Sirius risked killing a person at the worst, and contaminating a person with an uncurable disease at best at the age of sixteen. As I pointed out in a different thread, I do seriously worry about Sirius's mental faculties here. He is described as very intelligent. However, here I have serious doubts he had a brain at all. He risked committing murder, contaminating a person AND exposing his best friend's secret, thus threatening this best friend's future in the worst possible ways. Lupin's affliction was a secret - and had it been exposed, Lupin would have become an outcast at once. The Ministry would have locked him up in a high security ward in St Mungo's.

This incident makes it very difficult for me to believe in Sirius completely. I'm aware he suffered a terrible fate - but he was obviously willing to let other people suffer just as much.   And yes, James redeemed himself in part here. As roonwit pointed out, he wasn't  in as much danger while doing so but still. He did the right thing.

Sirius is a very reckless and rebellious person.  That means he's prone to doing stupid things not because he doesn't have a brain but because he's not using the brain when his recklessness takes over.  Even as an adult, we still see that side of him.  He even tries to encourage Harry to become more reckless.

Like many have said, his "little" prank put not only Snape's life in danger, but also his friend's and his own future in danger.  It was a very stupid thing to do, no doubt.  Fortunately, for all involved, James stepped in and prevented the tragedy.  This is one reason it's good to have friends who can help keep each other out of trouble, such as we see here when one friend isn't thinking rationally but another one is.


I also feel inclined to point out the word prank is misplaced here - I would rather replace it with OFFENCE/CRIME in capital letters. I know Dumbledore didn't punish Sirius because in doing so Lupin would have been exposed. However, had it not been at the cost of Lupin's fate (which Dumbledore wished to protect, and rightly so) Sirius should - at the very least - been expelled from Hogwarts, and his wand should have been destroyed.
If Snape had died or been seriously injured I doubt Dumbledore would have much choice, and he would have had to expel Sirius. However Dumbledore seems very forgiving if no permanent harm has been done, so he might have allowed Sirius to stay at Hogwarts even if he didn't have to protect Lupin.

I think Dumbledore should have been held partially responsible too, had Snape been bitten and/or killed by the werewolf.  It was an accident waiting to happen the way Dumbledore hid Lupin's condition from other teachers and students.  In my opinion, it would have been better if everyone knew the truth and knew to take precautions to keep themselves safe whenever there's a full moon.  I understand that this probably wouldn't have worked as all the parents would likely protest having a werewolf at school.  But if that happens, then the werewolf shouldn't be there.  As it were, Dumbledore made the decision himself without the school community's approval and knowledge, putting everyone in danger.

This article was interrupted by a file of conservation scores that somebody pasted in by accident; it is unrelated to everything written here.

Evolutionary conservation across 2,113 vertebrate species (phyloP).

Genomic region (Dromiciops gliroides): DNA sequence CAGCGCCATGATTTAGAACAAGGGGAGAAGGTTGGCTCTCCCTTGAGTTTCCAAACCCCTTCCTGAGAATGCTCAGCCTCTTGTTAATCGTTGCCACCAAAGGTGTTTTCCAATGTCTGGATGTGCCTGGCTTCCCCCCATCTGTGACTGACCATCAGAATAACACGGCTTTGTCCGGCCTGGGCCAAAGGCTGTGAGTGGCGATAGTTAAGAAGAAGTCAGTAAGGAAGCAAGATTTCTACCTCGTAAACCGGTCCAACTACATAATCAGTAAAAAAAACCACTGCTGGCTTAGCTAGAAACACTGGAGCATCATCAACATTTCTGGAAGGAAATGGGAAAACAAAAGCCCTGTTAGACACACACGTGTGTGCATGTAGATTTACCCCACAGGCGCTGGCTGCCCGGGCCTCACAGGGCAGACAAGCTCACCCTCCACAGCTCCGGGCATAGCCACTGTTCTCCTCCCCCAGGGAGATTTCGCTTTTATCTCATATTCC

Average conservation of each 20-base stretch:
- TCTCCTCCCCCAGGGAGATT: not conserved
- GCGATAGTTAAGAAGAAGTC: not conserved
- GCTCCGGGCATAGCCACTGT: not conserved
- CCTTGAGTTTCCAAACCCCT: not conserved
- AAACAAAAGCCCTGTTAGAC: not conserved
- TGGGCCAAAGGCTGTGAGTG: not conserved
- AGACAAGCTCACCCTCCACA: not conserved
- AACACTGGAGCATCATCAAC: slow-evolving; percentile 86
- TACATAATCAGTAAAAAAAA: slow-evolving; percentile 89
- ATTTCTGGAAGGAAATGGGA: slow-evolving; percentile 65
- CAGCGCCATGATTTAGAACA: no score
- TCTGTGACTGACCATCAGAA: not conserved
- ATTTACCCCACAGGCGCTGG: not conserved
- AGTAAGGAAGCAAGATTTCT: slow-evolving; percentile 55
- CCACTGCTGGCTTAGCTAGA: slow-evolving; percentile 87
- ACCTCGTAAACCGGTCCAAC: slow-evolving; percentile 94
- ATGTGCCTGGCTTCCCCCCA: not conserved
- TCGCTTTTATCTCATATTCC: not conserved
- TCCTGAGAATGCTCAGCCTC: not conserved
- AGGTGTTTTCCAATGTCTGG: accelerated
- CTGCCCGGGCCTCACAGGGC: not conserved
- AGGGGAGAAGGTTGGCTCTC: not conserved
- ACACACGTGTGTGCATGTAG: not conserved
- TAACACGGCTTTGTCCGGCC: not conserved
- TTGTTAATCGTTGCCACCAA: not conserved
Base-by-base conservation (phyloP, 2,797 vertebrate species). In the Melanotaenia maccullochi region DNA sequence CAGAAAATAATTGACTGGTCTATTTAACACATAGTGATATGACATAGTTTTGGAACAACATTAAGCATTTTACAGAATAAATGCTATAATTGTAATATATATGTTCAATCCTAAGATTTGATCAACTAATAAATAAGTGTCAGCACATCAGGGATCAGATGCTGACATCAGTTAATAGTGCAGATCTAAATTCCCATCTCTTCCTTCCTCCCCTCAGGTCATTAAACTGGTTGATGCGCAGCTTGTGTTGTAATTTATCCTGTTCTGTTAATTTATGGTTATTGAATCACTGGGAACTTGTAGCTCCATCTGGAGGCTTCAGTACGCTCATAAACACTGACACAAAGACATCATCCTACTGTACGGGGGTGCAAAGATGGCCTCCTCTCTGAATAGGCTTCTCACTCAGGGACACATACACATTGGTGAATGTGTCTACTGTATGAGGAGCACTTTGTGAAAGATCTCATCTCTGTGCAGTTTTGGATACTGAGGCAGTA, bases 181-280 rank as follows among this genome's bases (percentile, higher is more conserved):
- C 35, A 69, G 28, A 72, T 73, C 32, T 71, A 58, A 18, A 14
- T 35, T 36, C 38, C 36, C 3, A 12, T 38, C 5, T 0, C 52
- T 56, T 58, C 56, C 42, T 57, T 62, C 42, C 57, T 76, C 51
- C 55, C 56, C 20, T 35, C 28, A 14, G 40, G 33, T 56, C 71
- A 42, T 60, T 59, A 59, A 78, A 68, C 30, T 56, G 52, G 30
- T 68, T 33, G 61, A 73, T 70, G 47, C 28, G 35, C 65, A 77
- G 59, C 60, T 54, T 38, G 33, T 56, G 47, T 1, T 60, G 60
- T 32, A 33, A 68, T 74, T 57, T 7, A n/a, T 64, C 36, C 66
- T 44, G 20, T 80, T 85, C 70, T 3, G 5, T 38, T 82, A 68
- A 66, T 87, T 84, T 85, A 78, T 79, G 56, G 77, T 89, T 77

Logged
April 22, 2014, 07:27:13 PM
Reply #6

siena

  • *****
  • Posts: 303

I think Dumbledore should have been held partially responsible too, had Snape been bitten and/or killed by the werewolf.  It was an accident waiting to happen the way Dumbledore hid Lupin's condition from other teachers and students.  In my opinion, it would have been better if everyone knew the truth and knew to take precautions to keep themselves safe whenever there's a full moon.  I understand that this probably wouldn't have worked as all the parents would likely protest having a werewolf at school.  But if that happens, then the werewolf shouldn't be there.  As it were, Dumbledore made the decision himself without the school community's approval and knowledge, putting everyone in danger.


I can only partly agree. Had it come to a legal trial, Dumbledore would no doubt have been held responsible. He is the responsible adult in charge of Hogwarts who admitted Lupin without the governors' knowledge and approval, as you said. However, I do not agree that he put everyone in danger, nor that Lupin shouldn't have been there. Dumbledore took extreme precaution by planting the Whomping Willow, making it impossible really to get anywhere near Lupin once he was transformed. Yes, he was counting on Lupin to keep this a secret and Lupin betrayed him by telling his friends. Maybe the Shrieking Shack should have been put under the Fidelius Charm, with Dumbledore being Secret Keeper, preventing Lupin from speaking the name of the place, thereby ensuring that only Lupin would be able to reach it. Maybe Dumbledore was counting too much on the reliability of some teenagers.